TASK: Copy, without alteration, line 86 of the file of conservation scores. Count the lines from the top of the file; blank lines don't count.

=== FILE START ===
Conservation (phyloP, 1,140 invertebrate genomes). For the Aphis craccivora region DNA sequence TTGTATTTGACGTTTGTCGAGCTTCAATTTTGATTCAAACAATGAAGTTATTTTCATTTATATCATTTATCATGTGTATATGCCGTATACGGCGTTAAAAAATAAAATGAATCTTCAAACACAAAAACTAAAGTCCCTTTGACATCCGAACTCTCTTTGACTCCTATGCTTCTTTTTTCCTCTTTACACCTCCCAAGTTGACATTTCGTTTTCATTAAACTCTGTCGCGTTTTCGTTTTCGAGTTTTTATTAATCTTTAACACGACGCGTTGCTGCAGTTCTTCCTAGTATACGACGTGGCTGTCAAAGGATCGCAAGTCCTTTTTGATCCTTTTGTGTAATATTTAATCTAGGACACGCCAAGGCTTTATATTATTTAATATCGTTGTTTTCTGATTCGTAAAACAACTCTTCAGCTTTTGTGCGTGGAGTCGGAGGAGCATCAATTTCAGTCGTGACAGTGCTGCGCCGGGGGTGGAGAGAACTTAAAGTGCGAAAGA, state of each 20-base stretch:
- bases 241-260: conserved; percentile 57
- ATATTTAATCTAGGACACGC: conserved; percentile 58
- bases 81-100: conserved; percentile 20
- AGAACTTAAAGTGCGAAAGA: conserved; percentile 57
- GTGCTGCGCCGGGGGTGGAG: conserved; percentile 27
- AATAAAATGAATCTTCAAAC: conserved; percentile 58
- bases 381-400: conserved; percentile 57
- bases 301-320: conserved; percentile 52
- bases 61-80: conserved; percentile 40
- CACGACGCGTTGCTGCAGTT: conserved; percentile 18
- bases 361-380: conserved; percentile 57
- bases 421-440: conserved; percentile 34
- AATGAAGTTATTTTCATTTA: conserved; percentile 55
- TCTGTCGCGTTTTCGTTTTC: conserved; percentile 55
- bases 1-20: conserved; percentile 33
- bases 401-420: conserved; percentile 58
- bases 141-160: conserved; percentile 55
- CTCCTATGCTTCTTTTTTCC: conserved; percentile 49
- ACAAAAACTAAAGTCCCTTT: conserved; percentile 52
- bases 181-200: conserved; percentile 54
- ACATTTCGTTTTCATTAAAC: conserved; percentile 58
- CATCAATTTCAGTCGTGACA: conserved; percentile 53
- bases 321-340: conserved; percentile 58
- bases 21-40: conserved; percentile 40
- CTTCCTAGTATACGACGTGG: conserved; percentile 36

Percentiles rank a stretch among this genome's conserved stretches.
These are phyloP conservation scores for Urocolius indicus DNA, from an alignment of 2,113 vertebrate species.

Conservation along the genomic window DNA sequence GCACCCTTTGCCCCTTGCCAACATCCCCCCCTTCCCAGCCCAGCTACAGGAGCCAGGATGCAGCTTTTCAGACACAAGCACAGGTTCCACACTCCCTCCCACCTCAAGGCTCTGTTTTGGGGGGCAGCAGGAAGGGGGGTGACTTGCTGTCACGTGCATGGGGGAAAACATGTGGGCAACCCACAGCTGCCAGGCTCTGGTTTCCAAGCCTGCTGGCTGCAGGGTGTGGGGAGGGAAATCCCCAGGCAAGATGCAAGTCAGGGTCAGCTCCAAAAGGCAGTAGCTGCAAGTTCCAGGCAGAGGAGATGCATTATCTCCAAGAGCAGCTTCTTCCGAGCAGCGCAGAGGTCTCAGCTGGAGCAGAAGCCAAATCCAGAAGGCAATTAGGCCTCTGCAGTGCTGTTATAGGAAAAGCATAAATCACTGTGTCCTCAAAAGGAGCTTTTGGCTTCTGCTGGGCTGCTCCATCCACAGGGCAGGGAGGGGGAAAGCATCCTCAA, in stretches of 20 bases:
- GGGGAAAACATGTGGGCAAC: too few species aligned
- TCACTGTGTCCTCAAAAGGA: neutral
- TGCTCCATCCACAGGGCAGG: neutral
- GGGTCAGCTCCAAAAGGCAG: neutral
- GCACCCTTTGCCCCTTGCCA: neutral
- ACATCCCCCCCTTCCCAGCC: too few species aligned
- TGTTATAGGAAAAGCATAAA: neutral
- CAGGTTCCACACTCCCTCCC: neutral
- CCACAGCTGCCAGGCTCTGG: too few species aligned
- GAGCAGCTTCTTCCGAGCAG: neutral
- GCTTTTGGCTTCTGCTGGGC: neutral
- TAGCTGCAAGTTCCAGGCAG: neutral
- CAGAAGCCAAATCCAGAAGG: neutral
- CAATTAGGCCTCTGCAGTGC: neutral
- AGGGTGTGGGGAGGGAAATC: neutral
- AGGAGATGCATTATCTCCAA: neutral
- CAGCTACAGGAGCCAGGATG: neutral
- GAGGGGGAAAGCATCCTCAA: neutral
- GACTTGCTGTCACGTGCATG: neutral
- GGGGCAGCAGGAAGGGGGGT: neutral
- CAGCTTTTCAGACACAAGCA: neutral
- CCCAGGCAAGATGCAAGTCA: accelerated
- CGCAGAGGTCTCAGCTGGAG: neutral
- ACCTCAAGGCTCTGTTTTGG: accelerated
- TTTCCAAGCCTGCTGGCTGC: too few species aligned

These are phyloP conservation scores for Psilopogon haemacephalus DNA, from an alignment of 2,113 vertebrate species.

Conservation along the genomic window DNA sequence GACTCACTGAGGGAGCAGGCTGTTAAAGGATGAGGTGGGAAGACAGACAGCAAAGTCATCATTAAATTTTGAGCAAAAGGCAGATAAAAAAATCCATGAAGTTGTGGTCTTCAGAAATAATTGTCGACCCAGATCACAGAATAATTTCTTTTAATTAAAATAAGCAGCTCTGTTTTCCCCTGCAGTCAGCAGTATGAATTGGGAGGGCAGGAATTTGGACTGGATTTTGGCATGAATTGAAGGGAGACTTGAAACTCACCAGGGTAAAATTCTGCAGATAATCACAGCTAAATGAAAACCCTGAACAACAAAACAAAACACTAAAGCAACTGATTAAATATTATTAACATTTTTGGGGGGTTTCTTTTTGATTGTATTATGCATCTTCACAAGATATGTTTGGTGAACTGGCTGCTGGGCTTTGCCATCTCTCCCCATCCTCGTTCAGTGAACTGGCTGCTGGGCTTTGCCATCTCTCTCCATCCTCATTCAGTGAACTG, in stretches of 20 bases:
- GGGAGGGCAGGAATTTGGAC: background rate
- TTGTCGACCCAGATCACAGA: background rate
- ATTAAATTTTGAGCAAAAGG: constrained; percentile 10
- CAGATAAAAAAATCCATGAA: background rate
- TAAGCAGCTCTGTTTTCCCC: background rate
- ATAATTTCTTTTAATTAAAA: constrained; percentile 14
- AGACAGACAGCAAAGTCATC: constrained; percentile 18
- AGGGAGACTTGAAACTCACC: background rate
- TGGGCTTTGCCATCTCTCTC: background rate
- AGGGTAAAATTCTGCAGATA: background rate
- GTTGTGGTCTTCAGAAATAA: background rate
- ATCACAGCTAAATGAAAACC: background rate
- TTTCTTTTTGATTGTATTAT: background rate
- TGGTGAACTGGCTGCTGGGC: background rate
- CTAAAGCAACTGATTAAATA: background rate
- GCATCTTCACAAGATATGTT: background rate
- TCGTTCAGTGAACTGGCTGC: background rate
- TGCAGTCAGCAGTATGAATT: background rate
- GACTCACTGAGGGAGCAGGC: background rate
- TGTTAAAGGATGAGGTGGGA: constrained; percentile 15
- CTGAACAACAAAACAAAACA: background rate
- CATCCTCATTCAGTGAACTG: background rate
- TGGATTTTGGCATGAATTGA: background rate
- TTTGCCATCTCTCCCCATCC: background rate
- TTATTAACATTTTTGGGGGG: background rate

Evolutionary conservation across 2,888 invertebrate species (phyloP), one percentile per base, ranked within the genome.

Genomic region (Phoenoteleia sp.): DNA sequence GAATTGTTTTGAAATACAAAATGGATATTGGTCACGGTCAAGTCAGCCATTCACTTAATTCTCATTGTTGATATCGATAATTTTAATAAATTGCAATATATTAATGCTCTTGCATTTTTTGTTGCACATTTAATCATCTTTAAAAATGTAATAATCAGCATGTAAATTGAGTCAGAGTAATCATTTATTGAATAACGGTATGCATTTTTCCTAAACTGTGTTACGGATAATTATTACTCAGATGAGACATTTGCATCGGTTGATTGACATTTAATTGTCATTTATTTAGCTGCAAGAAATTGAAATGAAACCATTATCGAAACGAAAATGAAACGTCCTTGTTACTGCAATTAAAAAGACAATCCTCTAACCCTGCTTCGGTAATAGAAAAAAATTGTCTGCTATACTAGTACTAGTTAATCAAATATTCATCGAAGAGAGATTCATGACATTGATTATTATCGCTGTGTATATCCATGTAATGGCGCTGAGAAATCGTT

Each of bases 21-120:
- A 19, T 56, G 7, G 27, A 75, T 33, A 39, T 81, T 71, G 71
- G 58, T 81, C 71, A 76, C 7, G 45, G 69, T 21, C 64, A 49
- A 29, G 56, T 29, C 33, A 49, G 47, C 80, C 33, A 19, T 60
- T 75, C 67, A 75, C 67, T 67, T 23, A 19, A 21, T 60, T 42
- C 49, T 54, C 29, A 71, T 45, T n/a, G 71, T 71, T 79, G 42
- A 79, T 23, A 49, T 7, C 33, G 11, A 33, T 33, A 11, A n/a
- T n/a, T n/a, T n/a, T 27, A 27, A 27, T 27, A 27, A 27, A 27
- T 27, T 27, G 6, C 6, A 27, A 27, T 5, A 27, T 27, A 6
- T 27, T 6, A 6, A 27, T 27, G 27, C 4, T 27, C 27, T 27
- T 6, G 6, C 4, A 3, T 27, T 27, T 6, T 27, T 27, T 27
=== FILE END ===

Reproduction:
- G 58, T 81, C 71, A 76, C 7, G 45, G 69, T 21, C 64, A 49